Mission San Jose, California

Steven Dutch, Professor Emeritus, Natural and Applied Sciences, Universityof Wisconsin - Green Bay

Mission San Jose gave its name to the surrounding town, which merged with four other towns in 1956 to become the present city of Fremont.
The mission as it appeared in 1978. The church was restored to its original appearance in 1982. The long building is a portion of the original mission quadrangle and houses a museum.

The hills behind the mission mark the Hayward fault scarp. The mission has been pummeled by earthquakes.

Porch of the quadrangle building as it appeared in 1978.
Left and below: vestments and other artifacts on display in 1978.
The restored church in 2007. The protruding ribs look like they might be earthquake buttresses but are really just remnants of the former attached building.

The hanging bell is a marker of the old Camino Real.

The Bay Area Indians were the Ohlone people. At left is a grinding mortar and abalone shells used for gathering nuts and seeds.
Interior adobe walls.
Old church furnishings.
Workbench with built-in vise.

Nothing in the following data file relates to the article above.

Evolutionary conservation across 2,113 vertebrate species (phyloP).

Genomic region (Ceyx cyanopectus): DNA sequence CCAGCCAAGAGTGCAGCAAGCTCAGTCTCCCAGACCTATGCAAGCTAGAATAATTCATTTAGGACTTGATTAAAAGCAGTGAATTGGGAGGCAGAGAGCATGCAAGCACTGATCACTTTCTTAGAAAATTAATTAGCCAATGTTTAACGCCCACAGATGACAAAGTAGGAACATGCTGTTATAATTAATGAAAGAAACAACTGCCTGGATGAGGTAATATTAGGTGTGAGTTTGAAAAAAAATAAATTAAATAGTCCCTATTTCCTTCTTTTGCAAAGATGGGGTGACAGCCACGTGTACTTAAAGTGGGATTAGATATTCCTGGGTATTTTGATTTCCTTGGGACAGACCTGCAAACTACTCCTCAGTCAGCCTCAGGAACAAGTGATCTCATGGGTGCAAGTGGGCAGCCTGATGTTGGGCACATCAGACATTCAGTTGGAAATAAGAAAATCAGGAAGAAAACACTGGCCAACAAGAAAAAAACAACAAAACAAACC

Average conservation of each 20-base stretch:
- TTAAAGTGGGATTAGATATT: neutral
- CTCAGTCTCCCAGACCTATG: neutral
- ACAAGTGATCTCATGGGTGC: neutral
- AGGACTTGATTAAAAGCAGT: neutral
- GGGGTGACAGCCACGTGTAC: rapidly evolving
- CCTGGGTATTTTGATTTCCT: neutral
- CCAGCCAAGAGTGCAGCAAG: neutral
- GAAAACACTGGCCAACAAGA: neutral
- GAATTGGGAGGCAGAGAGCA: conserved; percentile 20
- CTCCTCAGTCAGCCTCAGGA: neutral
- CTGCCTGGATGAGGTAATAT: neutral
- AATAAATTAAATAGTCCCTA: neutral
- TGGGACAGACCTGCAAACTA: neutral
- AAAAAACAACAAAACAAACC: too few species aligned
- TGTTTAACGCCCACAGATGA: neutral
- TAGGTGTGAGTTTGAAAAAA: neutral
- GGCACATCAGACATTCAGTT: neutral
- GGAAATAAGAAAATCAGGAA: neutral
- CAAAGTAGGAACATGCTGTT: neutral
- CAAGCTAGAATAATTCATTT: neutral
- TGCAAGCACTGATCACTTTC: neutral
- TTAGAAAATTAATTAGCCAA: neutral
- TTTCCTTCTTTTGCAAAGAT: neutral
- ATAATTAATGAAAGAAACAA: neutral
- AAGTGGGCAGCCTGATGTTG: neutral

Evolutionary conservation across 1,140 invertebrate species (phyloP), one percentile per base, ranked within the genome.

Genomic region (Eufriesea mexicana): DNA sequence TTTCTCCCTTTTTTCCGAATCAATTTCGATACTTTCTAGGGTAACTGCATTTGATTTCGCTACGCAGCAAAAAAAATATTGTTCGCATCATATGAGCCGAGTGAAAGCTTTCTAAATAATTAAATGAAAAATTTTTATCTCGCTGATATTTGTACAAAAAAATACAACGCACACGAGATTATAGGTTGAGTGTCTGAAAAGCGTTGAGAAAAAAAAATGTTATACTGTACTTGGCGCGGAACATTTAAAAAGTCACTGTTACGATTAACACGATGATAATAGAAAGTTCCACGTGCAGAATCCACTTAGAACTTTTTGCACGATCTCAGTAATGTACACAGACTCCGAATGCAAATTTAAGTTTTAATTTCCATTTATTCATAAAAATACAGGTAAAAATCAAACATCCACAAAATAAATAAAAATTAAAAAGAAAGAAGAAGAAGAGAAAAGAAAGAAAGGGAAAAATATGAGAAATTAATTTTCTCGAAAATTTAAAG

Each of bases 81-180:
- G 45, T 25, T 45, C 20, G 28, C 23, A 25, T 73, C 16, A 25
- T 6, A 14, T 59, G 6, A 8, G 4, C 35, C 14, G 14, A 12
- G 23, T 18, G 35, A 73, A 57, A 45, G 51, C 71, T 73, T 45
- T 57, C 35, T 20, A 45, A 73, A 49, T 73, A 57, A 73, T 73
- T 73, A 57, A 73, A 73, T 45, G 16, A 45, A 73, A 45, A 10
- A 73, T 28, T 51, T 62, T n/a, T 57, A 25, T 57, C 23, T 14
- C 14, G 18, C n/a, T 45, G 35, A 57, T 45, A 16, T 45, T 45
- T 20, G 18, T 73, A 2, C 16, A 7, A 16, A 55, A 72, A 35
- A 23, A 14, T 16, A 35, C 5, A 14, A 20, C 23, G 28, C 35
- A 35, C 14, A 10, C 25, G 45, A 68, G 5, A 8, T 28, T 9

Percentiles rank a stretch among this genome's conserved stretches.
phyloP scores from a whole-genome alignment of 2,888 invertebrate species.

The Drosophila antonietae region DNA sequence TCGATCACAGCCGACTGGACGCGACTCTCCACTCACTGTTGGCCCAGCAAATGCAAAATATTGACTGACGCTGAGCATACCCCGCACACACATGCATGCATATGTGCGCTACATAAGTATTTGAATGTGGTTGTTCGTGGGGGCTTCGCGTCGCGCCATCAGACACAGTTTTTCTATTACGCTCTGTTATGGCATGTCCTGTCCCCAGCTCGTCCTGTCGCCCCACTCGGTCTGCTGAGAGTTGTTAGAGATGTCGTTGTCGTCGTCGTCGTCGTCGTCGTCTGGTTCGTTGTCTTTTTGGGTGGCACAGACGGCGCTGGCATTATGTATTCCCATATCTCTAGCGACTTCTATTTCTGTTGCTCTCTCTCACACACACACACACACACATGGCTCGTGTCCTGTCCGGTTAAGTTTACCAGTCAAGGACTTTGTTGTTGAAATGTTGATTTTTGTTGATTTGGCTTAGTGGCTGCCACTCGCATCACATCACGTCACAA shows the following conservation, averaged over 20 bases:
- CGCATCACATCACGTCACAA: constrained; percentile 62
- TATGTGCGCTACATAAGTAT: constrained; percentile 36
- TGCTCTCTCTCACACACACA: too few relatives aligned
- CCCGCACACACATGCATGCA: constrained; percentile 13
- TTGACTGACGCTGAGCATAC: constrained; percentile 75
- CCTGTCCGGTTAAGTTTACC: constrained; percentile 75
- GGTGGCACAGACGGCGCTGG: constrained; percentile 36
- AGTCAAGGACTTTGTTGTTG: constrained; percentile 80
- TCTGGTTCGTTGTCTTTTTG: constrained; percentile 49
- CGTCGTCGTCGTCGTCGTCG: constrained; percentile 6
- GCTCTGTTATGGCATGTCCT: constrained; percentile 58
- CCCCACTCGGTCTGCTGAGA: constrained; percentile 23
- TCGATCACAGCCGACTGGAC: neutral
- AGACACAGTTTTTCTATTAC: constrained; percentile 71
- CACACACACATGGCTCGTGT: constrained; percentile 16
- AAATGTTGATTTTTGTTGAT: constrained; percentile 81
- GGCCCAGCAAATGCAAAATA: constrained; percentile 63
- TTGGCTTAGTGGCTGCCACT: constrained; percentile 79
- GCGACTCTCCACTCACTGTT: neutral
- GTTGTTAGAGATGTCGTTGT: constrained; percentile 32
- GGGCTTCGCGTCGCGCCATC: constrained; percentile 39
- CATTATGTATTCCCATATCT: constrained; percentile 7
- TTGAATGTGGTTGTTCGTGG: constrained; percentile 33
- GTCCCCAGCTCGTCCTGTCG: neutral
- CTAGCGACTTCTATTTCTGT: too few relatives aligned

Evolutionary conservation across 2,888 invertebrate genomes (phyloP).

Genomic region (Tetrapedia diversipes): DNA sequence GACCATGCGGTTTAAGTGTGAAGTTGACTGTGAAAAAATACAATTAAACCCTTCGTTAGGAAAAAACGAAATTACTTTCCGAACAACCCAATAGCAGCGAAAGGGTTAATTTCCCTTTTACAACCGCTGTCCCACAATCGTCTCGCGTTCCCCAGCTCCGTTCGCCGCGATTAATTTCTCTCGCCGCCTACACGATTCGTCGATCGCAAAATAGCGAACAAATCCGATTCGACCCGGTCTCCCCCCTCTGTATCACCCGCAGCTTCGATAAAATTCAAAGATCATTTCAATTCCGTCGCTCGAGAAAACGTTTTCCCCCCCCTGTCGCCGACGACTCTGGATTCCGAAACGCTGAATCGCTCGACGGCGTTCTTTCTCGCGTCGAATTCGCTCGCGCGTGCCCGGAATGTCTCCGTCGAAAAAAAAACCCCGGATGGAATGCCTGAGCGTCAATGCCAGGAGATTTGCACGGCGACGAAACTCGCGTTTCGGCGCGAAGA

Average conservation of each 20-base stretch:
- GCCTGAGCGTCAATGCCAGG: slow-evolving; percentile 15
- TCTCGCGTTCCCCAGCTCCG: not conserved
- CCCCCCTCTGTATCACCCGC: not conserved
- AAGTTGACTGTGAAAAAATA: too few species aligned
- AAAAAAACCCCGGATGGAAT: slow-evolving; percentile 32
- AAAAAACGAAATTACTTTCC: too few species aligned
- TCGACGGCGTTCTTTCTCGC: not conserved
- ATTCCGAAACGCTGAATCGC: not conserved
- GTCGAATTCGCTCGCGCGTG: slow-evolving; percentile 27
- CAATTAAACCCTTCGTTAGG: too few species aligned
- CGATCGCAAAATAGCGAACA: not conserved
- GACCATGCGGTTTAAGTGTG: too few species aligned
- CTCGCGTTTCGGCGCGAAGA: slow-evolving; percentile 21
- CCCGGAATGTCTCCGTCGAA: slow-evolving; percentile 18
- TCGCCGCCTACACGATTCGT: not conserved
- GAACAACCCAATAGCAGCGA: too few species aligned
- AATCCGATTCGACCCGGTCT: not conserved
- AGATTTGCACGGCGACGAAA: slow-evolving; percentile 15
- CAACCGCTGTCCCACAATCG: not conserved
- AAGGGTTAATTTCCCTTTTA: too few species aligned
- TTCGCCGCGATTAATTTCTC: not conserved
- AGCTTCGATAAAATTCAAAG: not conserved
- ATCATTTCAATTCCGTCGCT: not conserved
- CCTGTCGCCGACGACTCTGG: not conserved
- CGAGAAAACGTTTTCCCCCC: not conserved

Large iron kettle.
Most historically significant grave is that of Robert Livermore, an English sailor who settled in the Bay Area, acquired a land grant, and prospered. The city of Livermore (maybe best known to non-locals as the site of a number of top nuclear laboratories) is named for him.

I lived in Livermore for a few months when my family moved to California in 1961. I still have fond memories of Livermore, which at that time still had the flavor of an old time California small town. It is now on the verge of being engulfed by the Bay Area development tsunami.

Interior of the church
The present museum building is the surviving remnant of the original mission annex. The foundations have been excavated and remnants of the original walls are still attached to the church.
The original adobe wall.
Old graves in the churchyard. Not all the Catholics in the region were Spanish. There are a few graves with French names and number of Irish.
Grave of the young son of Robert Livermore
A bronze plaque commemorating Robert Livermore. The covered wagon is a bit historically inaccurate.

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Created 15 January 2007, Last Update 04 June 2020